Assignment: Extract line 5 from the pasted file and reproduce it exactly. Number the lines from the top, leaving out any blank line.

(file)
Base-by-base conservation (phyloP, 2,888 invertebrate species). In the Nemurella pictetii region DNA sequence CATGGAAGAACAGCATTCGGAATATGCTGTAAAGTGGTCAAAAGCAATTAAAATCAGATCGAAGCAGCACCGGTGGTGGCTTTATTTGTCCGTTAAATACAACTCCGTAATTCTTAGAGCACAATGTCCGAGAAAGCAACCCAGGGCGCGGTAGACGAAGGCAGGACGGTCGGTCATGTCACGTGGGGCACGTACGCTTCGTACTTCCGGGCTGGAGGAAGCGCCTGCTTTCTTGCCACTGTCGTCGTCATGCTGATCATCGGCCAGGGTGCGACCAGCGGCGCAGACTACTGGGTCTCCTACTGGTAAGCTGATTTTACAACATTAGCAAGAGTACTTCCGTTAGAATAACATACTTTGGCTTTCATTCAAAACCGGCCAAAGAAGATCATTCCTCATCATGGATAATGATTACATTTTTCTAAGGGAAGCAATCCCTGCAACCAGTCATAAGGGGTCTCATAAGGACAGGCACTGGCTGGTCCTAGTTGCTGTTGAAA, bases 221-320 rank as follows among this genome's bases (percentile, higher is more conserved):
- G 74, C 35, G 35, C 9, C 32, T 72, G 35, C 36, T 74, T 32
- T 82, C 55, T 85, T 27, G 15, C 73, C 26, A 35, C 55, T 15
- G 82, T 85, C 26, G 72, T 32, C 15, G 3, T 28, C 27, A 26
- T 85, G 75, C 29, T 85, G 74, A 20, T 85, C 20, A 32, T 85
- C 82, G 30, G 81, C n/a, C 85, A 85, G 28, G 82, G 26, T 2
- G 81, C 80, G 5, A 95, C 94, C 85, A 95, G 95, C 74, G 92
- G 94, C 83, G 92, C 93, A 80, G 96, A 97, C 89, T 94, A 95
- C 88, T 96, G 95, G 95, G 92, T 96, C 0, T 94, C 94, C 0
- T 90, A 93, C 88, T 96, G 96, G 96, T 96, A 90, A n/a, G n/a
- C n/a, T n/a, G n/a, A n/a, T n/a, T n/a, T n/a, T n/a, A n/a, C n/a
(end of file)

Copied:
- T 85, G 75, C 29, T 85, G 74, A 20, T 85, C 20, A 32, T 85